3. Jose Luis Ramirez KO 4 Edwin Rosario II — November 3, 1984, Hiram Bithorn Stadium, San Juan, Puerto Rico
Eighteen months earlier, Rosario and Ramirez battled for the WBC lightweight title vacated by Alexis Arguello before his first fight with Aaron Pryor. That bout, held at nearby Roberto Clemente Coliseum, ended with Rosario winning a narrow unanimous decision many thought Ramirez deserved due to an inspired late-round surge. The controversy helped set the table for this rematch, which was aired on NBC’s “SportsWorld” anthology show.
Since their first bout the hot-and-cold Rosario remained hot-and-cold. In his first defense, “Chapo” destroyed Roberto Elizondo in 117 seconds but in his last outing in June 1984 he had to score a knockdown in the waning seconds to secure a split decision over hard-luck 1976 Olympian Howard Davis Jr. Conversely, Ramirez – already a 92-fight veteran at age 25 – went 5-0 (4 KOs) against modest opposition.
If the first fight was comparatively tepid, the rematch was tumultuous. Rosario roared from his corner and instantly scored a flash knockdown with a lead right to the chin. Although Ramirez didn’t seem badly hurt Rosario knew from the first fight that his rival had great recuperative powers so he got going when the going was good. He blanketed Ramirez with punches and his straight rights connected seemingly at will. Ramirez made it to the bell but his troubles deepened in the second when a combination capped by another right decked him a second time. Again, Rosario came at him in waves and again the stoic Mexican found his way back to the stool.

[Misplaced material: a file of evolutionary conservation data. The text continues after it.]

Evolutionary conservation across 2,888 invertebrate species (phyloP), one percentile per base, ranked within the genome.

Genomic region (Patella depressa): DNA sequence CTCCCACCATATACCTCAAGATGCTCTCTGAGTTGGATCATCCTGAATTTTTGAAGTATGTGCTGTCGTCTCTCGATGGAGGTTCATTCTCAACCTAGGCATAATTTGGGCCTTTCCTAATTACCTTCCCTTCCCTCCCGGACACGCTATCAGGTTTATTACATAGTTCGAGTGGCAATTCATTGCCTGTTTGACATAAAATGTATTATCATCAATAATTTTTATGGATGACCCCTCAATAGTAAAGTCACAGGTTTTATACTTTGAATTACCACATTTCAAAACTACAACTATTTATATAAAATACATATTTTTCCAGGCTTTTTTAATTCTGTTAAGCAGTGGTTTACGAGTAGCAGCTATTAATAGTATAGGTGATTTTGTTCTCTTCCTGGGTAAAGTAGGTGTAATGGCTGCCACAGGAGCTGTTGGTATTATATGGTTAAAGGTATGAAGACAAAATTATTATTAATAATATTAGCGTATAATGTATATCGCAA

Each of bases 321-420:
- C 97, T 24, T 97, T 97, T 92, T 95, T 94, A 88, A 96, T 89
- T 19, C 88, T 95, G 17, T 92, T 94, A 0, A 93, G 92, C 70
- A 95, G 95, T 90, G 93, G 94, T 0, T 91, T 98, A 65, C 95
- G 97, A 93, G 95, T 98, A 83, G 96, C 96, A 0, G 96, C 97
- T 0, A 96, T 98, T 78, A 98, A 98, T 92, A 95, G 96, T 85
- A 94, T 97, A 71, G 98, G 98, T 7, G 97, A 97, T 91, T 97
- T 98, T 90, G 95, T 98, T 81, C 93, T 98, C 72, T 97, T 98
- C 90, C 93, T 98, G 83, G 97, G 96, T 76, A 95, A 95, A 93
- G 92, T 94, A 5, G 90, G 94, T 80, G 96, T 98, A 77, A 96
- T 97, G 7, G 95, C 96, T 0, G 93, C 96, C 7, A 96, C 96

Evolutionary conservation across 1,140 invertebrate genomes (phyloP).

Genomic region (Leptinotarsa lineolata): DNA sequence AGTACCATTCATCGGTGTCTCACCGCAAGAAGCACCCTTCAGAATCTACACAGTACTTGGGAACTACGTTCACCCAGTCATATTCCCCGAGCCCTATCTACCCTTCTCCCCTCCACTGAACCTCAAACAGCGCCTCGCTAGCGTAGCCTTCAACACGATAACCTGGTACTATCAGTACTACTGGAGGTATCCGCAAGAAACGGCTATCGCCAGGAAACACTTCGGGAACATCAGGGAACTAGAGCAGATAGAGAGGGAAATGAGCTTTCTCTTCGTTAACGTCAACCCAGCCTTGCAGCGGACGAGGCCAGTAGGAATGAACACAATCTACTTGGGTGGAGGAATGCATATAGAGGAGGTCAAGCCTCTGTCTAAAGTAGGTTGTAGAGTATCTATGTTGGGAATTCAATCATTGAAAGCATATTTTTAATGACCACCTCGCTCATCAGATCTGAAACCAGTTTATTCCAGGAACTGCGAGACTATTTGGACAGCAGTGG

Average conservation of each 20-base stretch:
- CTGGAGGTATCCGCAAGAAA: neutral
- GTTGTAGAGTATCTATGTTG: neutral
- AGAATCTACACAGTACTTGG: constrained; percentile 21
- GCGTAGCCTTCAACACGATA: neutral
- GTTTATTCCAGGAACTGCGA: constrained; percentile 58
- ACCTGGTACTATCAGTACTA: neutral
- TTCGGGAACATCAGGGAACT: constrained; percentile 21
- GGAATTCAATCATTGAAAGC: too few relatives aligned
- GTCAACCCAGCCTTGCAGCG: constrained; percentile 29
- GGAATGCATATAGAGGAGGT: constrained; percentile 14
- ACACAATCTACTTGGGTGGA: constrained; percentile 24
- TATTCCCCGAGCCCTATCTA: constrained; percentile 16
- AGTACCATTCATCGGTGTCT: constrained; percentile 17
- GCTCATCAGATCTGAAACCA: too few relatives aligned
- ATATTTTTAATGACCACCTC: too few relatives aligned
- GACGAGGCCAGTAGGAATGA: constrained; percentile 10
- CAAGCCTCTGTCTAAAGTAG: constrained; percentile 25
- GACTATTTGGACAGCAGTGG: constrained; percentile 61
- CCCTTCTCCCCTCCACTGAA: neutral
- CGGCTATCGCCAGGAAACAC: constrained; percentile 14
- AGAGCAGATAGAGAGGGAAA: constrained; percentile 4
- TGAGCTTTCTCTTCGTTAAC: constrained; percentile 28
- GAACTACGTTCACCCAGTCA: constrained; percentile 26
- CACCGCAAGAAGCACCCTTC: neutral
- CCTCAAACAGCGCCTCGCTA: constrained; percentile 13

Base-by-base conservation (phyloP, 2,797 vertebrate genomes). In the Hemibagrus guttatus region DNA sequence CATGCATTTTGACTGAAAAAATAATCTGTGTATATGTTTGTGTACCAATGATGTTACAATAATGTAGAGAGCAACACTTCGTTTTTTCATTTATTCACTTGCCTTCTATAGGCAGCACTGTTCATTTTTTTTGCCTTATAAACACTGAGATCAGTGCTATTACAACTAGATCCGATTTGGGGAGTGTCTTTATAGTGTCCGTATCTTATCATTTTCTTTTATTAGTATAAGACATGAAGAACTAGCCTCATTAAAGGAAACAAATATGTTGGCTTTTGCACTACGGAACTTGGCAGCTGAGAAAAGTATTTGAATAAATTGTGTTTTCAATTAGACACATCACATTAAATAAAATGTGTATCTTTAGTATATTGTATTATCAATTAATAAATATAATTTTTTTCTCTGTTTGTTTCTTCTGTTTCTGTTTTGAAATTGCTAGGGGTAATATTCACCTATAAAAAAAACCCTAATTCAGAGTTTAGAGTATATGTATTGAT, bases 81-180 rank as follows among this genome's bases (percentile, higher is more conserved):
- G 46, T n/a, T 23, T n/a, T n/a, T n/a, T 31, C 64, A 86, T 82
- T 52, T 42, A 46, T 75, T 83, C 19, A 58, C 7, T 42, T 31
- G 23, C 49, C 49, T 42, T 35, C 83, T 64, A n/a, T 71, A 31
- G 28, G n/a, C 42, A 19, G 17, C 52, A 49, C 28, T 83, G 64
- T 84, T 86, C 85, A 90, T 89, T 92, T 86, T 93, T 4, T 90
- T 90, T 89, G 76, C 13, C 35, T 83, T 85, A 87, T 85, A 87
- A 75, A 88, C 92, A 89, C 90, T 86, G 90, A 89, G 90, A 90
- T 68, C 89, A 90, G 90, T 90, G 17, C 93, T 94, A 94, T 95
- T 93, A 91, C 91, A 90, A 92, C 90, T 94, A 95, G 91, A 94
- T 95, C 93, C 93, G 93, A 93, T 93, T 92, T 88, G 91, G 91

On a day which saw countryman Juan “Kid” Meza score a lightning-bolt upset of Jaime Garza, Ramirez grabbed some for himself in round three. A wicked overhand left turned Rosario’s legs to jelly and suddenly it was Rosario’s turn to survive an avalanche. He managed to avoid hitting the floor, but just barely.
The fourth round was pure warfare as both fired their best weapons. An overhand left initially shook Rosario a little more than two minutes into the round and another one pushed him toward the ropes, then the corner pad. There Ramirez struck with a flurry that included a right hook that stiffened Rosario’s legs. That, in turn, ignited an unanswered 34-punch barrage that ended with Ramirez thrice hitting a helpless Rosario from the back side. Referee Steve Crosson leaped between the fighters and signaled the end of Rosario’s reign and the beginning of Ramirez’s.